And if that wasn't bad enough, once the plane got airborne and the A/C kicked in, someone complained that the cabin was too cold, and the pilot adjusted the temperature. He didn't bother to take a vote.
Blessedly, Hartsfield Airport understands cooling systems (air conditioning was, after all, invented by Southerner John Gorrie during the Late Unpleasantness). So does Marta, Atlanta's rapid transit system. But when I reached the terminal stop for my hotel, I stepped out into a close, Southern night, all heat and humidity, with a walk of several blocks to my hotel. My bags seemed to get heavier by the moment, and I collapsed on a bench to get my bearings in the unfamiliar neighborhood. A man lounging against the wall of one of the high-rises in the neighborhood looked at me with curiosity, but nothing more.
It hit me, then on that steel bench in the middle of Buckhead, the lesson of all that air was the lesson of God in my life.
I talk about God, in Whom we live and move and have our being. The meaning of that came home to me as I sat on that bench, still and sweaty, all my plans disrupted, at the mercy of the winds and the pilot and the Marta driver, and for all I knew, the man who was shifting his position by the wall in front of me, and still looking at me with curiosity, clearly a vulnerable traveler, tired and disoriented in an unfamiliar place. And all around me was the air without which I cannot even exist, that I think about mostly when it discomforts me. When it is too hot, or too aggressive, or too smelly, smoky or disordered for my tastes. When it whistles through the trees by my bedroom and keeps me awake on a blustery winter night. When it prods me and pokes me and disturbs me. When it disrupts my calm even though I cannot even see it or it is hundreds of miles away.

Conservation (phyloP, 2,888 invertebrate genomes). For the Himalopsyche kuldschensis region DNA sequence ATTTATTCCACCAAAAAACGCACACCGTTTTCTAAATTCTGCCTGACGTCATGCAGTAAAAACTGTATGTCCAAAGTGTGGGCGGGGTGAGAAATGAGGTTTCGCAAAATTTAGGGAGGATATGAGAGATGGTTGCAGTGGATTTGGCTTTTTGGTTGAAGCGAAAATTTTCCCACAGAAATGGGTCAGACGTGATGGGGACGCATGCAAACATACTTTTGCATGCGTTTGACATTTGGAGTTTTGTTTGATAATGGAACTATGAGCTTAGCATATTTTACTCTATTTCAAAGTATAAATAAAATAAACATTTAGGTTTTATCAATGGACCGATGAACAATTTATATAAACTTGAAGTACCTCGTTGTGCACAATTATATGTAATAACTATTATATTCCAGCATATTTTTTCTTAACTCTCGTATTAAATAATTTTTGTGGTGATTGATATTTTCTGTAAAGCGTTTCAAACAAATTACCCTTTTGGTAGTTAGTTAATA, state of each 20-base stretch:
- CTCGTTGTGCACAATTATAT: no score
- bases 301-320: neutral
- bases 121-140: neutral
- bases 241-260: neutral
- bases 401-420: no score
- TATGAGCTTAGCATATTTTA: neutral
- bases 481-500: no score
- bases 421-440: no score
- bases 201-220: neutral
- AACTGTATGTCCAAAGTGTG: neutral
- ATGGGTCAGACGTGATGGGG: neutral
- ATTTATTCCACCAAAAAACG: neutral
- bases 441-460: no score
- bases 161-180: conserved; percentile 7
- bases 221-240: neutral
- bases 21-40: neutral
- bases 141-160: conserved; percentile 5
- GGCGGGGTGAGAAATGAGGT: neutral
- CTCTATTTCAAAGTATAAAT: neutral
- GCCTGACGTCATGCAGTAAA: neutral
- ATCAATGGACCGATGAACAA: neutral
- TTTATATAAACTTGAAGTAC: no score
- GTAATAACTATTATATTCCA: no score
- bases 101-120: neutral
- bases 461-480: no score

I think of it as well in more circumstances, but most of them follow on the heels of those discomforts. A cool breeze to relieve the heat or pleasantly rustle the leaves on an autumn day. The sweet smell of damp clay after a rain in the desert. The clear eye of a hurricane when all the wind stops and the sun comes out to give rest before the storm begins again. When I exert myself in high altitudes and notice that I have put myself out of reach of its usual sustenance and have to gasp for breath. For that matter, the welcoming smell of my fireplace when I come in from the cold.
But these are just interjections in my life. Most of the time, I just take the air for granted, but it's there, surrounding me and sustaining me. I don't even notice it, most of the time, which as far as air is concerned is a good thing. Life would be a lot harder if air were not perfectly transparent, or if it took real effort to move through to do the jobs I have been given and taken on. But notice it it or not, I am immersed in it.
Perhaps the silence in my heart is like the air, still there to sustain me, never absent from me, but not pestering me and asking me to know that I am, after all, creature and not Creator. Perhaps the silence is there to awaken me, to challenge me, to make me address the things in my life that make me, in my own thinking, more important and powerful than I am. Perhaps the silence is there to make me step out of my comfort and put my trust in Someone I don't know very well, yet. To trust an unseen Father charged with getting me from A to B through the storms, intact. Perhaps God, like the air, just waits for me to put things aside and sit on a bench. He can send me a cool breeze, if He chooses, but this night, it wasn't the breeze that touched me, it was the heat. Even if the night is hot and cloying, the air is still there, and I still take it in. And in it, as in God and because of God, I live and move and have my being.
Perhaps the silence is to remind me that, even when I do not know it, I am immersed in the One Who gives me life. God in the silence is every bit as real and as present as God in the breeze. I simply feel Him differently.
Perhaps that knowledge is enough, at least for today.